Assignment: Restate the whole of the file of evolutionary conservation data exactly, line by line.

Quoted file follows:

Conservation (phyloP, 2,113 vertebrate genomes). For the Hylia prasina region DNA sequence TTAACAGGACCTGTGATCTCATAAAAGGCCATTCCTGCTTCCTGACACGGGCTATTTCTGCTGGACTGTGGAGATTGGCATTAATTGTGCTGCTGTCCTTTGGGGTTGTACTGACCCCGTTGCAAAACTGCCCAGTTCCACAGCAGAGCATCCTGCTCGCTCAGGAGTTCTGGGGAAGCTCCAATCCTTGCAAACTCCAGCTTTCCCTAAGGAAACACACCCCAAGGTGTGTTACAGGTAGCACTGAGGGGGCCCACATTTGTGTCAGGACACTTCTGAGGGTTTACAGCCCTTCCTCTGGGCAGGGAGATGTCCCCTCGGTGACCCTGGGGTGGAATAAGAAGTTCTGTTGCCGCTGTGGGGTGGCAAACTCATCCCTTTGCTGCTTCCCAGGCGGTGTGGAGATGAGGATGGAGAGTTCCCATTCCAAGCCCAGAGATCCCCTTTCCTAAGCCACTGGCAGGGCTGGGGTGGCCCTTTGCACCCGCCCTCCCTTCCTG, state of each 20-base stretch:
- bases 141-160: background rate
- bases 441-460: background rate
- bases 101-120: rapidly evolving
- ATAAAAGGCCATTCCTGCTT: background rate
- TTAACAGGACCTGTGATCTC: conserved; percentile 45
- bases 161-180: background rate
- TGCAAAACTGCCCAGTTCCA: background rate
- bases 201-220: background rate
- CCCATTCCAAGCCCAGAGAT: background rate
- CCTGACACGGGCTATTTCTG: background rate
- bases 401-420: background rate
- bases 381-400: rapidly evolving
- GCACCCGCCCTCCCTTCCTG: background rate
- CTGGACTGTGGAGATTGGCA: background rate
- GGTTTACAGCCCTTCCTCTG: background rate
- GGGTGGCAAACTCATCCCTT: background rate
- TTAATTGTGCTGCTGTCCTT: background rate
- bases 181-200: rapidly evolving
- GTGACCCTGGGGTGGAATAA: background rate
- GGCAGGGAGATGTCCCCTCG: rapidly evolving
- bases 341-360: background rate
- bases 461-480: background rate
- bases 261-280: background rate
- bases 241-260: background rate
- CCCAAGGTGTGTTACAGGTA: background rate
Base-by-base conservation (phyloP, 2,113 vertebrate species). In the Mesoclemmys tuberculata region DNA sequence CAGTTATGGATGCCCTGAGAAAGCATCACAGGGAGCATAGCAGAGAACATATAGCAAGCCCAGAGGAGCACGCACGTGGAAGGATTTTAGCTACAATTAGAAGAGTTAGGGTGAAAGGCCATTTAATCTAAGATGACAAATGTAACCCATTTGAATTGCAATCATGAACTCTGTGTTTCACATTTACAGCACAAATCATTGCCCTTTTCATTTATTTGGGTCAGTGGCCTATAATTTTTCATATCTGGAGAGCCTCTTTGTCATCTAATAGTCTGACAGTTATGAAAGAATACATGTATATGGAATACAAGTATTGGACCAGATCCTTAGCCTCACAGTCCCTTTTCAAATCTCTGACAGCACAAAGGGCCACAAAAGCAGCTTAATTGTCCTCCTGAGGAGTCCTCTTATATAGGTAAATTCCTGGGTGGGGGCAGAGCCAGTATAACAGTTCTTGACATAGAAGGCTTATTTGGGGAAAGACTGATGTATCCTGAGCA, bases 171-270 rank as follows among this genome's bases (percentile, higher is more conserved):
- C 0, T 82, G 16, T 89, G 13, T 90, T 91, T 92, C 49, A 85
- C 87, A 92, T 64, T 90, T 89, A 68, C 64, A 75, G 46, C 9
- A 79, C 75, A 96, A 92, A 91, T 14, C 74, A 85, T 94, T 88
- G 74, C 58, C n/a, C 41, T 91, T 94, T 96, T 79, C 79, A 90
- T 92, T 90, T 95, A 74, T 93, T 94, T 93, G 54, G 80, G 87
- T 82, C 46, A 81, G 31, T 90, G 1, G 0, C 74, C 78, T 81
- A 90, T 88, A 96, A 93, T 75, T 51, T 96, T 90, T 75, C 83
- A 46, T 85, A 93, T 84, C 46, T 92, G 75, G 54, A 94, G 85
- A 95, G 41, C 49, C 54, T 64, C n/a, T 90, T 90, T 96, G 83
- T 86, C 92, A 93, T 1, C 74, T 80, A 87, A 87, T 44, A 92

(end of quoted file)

Conservation (phyloP, 2,113 vertebrate genomes). For the Hylia prasina region DNA sequence TTAACAGGACCTGTGATCTCATAAAAGGCCATTCCTGCTTCCTGACACGGGCTATTTCTGCTGGACTGTGGAGATTGGCATTAATTGTGCTGCTGTCCTTTGGGGTTGTACTGACCCCGTTGCAAAACTGCCCAGTTCCACAGCAGAGCATCCTGCTCGCTCAGGAGTTCTGGGGAAGCTCCAATCCTTGCAAACTCCAGCTTTCCCTAAGGAAACACACCCCAAGGTGTGTTACAGGTAGCACTGAGGGGGCCCACATTTGTGTCAGGACACTTCTGAGGGTTTACAGCCCTTCCTCTGGGCAGGGAGATGTCCCCTCGGTGACCCTGGGGTGGAATAAGAAGTTCTGTTGCCGCTGTGGGGTGGCAAACTCATCCCTTTGCTGCTTCCCAGGCGGTGTGGAGATGAGGATGGAGAGTTCCCATTCCAAGCCCAGAGATCCCCTTTCCTAAGCCACTGGCAGGGCTGGGGTGGCCCTTTGCACCCGCCCTCCCTTCCTG, state of each 20-base stretch:
- bases 141-160: background rate
- bases 441-460: background rate
- bases 101-120: rapidly evolving
- ATAAAAGGCCATTCCTGCTT: background rate
- TTAACAGGACCTGTGATCTC: conserved; percentile 45
- bases 161-180: background rate
- TGCAAAACTGCCCAGTTCCA: background rate
- bases 201-220: background rate
- CCCATTCCAAGCCCAGAGAT: background rate
- CCTGACACGGGCTATTTCTG: background rate
- bases 401-420: background rate
- bases 381-400: rapidly evolving
- GCACCCGCCCTCCCTTCCTG: background rate
- CTGGACTGTGGAGATTGGCA: background rate
- GGTTTACAGCCCTTCCTCTG: background rate
- GGGTGGCAAACTCATCCCTT: background rate
- TTAATTGTGCTGCTGTCCTT: background rate
- bases 181-200: rapidly evolving
- GTGACCCTGGGGTGGAATAA: background rate
- GGCAGGGAGATGTCCCCTCG: rapidly evolving
- bases 341-360: background rate
- bases 461-480: background rate
- bases 261-280: background rate
- bases 241-260: background rate
- CCCAAGGTGTGTTACAGGTA: background rate
Base-by-base conservation (phyloP, 2,113 vertebrate species). In the Mesoclemmys tuberculata region DNA sequence CAGTTATGGATGCCCTGAGAAAGCATCACAGGGAGCATAGCAGAGAACATATAGCAAGCCCAGAGGAGCACGCACGTGGAAGGATTTTAGCTACAATTAGAAGAGTTAGGGTGAAAGGCCATTTAATCTAAGATGACAAATGTAACCCATTTGAATTGCAATCATGAACTCTGTGTTTCACATTTACAGCACAAATCATTGCCCTTTTCATTTATTTGGGTCAGTGGCCTATAATTTTTCATATCTGGAGAGCCTCTTTGTCATCTAATAGTCTGACAGTTATGAAAGAATACATGTATATGGAATACAAGTATTGGACCAGATCCTTAGCCTCACAGTCCCTTTTCAAATCTCTGACAGCACAAAGGGCCACAAAAGCAGCTTAATTGTCCTCCTGAGGAGTCCTCTTATATAGGTAAATTCCTGGGTGGGGGCAGAGCCAGTATAACAGTTCTTGACATAGAAGGCTTATTTGGGGAAAGACTGATGTATCCTGAGCA, bases 171-270 rank as follows among this genome's bases (percentile, higher is more conserved):
- C 0, T 82, G 16, T 89, G 13, T 90, T 91, T 92, C 49, A 85
- C 87, A 92, T 64, T 90, T 89, A 68, C 64, A 75, G 46, C 9
- A 79, C 75, A 96, A 92, A 91, T 14, C 74, A 85, T 94, T 88
- G 74, C 58, C n/a, C 41, T 91, T 94, T 96, T 79, C 79, A 90
- T 92, T 90, T 95, A 74, T 93, T 94, T 93, G 54, G 80, G 87
- T 82, C 46, A 81, G 31, T 90, G 1, G 0, C 74, C 78, T 81
- A 90, T 88, A 96, A 93, T 75, T 51, T 96, T 90, T 75, C 83
- A 46, T 85, A 93, T 84, C 46, T 92, G 75, G 54, A 94, G 85
- A 95, G 41, C 49, C 54, T 64, C n/a, T 90, T 90, T 96, G 83
- T 86, C 92, A 93, T 1, C 74, T 80, A 87, A 87, T 44, A 92